Yeah, well, I actually really see myself as a generalist because I find all things engineering very fascinating. I really like making websites and making things beautiful. I think that's such a joy, but I also really liked digging into systems and understanding the intricacies and everything. I guess the first time I really thought about systems was probably when I was in high school. I was really a big nerd, I guess I kept going down this engineering rabbit hole. So I would buy college Computer Science textbooks and I would just read them and do the exercises. So I bought this systems book that I actually eventually used in college. It just went into like, "Oh, how all those system pieces work." And yeah, I thought that was super fascinating too.

Nic Jackson:

It's definitely, I think, when I was researching through some of the things you've done and there's definitely some twists and turns and I'm looking forward to getting into those, but let's start at the start, Duolingo. Now, Duolingo is a great platform. You started off there when it was literally just finding out. How did you get that role? Tell us about how you got the role, what you did there.

Vicki Cheung:

Yeah, I would say everything that happened was very much a combination of being at the right place at the right time and also, I guess, proactively seeking out the things that I like to do. So I guess to go back to the very beginning, Duolingo started out of CMU, Carnegie Mellon University, which is where I went for college. I would say it was a single decision that really changed the course of my life and my career, which is when I was in high school. I went to a summer camp at CMU where I was taking some college classes and they told me to just stay. So I dropped out of high school and just start college because I was like, "Oh, I think this is what I like to do."

Vicki Cheung:

And then when I was in college, I would seek out these professors I really enjoyed working with and I was like, "Oh, can I work with you on research or whatnot?" So one of them was Louis von Ahn, who was one of the professors in my freshman courses. And he was like, "Oh yes, actually I'm working on this thing called Duolingo. It's between me and my PhD students sovereign. And we got a couple other people, like interns and other students working on it." And I was like, "Sure, it sounds good." And so I started doing that as an internship and the first task, I still remember the first day I showed up at, I guess it was still a campus office then, there's this giant NLP book on my desk and they're like, "Okay, can you just read about speech recognition and work on our speech recognition engine."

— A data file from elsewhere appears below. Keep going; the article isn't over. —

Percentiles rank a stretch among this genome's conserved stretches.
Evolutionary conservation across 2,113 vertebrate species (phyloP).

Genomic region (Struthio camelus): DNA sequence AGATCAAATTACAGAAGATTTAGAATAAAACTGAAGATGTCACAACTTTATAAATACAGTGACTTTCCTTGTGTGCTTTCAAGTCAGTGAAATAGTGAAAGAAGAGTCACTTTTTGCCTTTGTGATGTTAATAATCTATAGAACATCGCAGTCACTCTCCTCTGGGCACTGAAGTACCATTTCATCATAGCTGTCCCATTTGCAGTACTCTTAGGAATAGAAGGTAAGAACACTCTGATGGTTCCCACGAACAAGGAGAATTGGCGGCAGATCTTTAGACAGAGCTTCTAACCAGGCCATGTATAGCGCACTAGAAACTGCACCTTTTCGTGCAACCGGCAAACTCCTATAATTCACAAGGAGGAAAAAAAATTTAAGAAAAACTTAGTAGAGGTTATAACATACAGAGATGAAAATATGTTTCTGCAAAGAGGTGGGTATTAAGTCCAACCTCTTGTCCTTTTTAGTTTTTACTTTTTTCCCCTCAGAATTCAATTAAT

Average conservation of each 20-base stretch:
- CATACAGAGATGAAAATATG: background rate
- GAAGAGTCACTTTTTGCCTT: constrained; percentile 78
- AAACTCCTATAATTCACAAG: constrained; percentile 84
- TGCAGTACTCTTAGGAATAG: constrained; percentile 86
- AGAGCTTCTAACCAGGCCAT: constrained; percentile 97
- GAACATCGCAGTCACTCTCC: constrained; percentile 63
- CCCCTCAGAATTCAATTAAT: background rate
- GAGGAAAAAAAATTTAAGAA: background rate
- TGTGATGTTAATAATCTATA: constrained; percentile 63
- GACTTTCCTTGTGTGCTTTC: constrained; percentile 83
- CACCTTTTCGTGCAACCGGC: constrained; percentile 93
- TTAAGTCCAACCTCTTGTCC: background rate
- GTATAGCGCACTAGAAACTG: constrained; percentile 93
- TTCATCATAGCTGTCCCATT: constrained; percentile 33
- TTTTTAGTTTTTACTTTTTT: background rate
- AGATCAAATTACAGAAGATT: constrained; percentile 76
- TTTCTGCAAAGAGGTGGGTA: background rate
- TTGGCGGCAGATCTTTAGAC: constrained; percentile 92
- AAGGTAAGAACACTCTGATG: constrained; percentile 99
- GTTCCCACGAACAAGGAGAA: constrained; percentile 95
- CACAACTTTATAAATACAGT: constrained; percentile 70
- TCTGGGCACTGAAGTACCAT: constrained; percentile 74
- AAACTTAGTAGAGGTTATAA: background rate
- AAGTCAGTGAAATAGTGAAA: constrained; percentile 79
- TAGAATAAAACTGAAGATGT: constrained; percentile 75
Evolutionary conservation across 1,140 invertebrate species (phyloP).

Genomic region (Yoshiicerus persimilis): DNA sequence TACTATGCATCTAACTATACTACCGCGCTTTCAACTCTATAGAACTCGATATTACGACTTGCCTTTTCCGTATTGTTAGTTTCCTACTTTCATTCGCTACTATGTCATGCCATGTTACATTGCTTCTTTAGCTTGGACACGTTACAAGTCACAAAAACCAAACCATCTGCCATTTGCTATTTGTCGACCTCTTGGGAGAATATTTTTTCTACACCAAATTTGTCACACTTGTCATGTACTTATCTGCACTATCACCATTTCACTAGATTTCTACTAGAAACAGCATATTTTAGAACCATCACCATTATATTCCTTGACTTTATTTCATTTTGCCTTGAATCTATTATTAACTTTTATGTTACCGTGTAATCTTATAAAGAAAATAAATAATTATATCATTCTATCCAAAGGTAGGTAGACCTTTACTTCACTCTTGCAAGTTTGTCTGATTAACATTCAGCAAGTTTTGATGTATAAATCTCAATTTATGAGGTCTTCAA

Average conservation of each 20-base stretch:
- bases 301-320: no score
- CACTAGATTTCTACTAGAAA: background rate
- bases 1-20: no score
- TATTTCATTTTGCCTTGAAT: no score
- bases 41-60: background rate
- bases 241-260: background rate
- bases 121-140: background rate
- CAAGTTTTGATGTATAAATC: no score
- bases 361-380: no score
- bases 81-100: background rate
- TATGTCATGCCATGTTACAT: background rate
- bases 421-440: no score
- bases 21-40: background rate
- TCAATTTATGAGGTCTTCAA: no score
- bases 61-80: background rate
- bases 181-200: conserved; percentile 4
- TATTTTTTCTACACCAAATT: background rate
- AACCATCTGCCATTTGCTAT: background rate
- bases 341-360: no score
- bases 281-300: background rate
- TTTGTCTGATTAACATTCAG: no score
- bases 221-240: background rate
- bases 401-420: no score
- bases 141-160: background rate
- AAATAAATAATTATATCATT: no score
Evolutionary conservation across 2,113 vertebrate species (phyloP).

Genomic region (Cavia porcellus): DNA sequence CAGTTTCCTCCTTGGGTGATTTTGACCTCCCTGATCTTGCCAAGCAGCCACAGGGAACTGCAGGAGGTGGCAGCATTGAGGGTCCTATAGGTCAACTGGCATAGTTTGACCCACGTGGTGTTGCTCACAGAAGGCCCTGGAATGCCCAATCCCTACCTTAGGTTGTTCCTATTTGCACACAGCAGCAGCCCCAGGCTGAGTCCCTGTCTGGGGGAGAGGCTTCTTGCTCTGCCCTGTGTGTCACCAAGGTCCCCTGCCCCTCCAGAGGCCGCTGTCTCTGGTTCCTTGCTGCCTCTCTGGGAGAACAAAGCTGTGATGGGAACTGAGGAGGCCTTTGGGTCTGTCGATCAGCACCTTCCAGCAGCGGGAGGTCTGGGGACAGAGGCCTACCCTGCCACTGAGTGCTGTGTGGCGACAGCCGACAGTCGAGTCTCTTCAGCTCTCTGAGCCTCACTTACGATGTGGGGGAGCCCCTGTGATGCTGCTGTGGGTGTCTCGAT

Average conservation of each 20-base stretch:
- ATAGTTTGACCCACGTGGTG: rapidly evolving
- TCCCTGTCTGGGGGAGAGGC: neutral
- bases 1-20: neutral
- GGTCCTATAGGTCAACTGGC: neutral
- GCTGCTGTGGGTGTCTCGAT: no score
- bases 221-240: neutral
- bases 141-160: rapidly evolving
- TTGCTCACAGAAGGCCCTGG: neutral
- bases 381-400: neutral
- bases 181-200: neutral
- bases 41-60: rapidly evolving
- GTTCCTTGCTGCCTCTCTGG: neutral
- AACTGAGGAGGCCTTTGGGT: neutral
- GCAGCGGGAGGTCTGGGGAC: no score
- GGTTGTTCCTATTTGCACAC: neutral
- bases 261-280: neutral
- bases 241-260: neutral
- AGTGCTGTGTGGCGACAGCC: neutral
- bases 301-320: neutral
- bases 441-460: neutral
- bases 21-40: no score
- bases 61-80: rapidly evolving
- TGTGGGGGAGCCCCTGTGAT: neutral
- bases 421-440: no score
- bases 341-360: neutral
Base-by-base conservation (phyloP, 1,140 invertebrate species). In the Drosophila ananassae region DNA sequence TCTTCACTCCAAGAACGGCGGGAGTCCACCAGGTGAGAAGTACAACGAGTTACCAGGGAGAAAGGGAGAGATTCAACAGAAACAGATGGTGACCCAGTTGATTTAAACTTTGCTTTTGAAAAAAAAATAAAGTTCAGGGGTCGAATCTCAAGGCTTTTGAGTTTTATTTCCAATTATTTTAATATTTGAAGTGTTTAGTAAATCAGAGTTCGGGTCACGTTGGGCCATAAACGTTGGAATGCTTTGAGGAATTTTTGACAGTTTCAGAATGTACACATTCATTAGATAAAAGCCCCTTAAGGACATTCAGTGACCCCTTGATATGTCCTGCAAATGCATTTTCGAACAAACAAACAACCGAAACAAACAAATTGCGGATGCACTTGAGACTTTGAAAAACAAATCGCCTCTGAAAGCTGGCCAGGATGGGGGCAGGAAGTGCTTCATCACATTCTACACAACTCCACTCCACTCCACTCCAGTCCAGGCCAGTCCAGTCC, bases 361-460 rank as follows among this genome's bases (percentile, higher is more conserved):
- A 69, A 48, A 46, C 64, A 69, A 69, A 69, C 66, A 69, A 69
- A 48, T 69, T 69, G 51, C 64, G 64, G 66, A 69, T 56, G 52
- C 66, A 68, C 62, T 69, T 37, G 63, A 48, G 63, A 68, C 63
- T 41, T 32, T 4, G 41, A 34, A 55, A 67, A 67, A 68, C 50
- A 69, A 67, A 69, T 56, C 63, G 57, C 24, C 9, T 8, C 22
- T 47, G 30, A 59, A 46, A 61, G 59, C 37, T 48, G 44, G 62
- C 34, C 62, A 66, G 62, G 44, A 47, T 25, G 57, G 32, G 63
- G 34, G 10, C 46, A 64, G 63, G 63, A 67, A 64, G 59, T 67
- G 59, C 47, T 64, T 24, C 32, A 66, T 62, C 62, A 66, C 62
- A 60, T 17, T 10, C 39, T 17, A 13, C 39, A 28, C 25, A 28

Vicki Cheung:

And I was in college at the time. And I was like, "Sure, that sounds fun." So, that's where I spent my summer on. And then we just really enjoyed working together as a team. And I was like, "Oh, this seems a mission for a company that really resonates with me." And so I was like, "Oh, I just stick around." Yeah, so I kept working, I guess, part-time throughout my senior year. And then shortly after that, we raised funding and spun out as a company. So long story short, that's sort of how I got there. And I guess the other thing about what I worked on there is a little bit of everything because when you're one of the first people in a company, you just kind of do whatever it needs to be done to ship the thing.

Vicki Cheung: